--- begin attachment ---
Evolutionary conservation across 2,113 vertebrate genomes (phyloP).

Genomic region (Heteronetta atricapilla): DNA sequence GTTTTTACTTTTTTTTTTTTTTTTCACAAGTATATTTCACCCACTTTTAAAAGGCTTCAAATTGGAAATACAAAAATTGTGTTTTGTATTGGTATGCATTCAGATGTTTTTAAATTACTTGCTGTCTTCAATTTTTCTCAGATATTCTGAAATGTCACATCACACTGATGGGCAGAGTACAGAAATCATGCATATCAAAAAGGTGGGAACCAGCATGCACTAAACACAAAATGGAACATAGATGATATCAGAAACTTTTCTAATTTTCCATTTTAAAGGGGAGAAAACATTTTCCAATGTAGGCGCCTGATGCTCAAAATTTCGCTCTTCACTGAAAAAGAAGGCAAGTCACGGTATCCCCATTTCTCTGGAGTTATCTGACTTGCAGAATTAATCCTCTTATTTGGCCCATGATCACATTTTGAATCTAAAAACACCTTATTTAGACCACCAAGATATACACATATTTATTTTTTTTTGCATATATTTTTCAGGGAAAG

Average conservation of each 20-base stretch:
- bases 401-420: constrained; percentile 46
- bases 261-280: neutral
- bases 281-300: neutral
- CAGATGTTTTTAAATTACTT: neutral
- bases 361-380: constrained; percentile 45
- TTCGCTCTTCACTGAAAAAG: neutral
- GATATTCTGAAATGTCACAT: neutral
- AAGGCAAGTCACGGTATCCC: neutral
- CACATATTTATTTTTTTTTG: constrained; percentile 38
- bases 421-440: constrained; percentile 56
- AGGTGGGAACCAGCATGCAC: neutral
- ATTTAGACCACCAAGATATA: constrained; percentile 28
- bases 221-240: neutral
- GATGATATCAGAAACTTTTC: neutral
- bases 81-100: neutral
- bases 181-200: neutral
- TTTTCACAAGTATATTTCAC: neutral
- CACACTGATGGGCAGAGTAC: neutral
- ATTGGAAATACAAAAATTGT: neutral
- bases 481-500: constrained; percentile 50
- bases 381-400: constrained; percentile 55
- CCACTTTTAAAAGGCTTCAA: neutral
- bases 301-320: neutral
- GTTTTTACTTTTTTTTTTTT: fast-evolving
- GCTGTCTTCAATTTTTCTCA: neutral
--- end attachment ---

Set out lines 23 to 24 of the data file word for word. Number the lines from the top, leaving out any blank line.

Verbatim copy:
- bases 481-500: constrained; percentile 50
- bases 381-400: constrained; percentile 55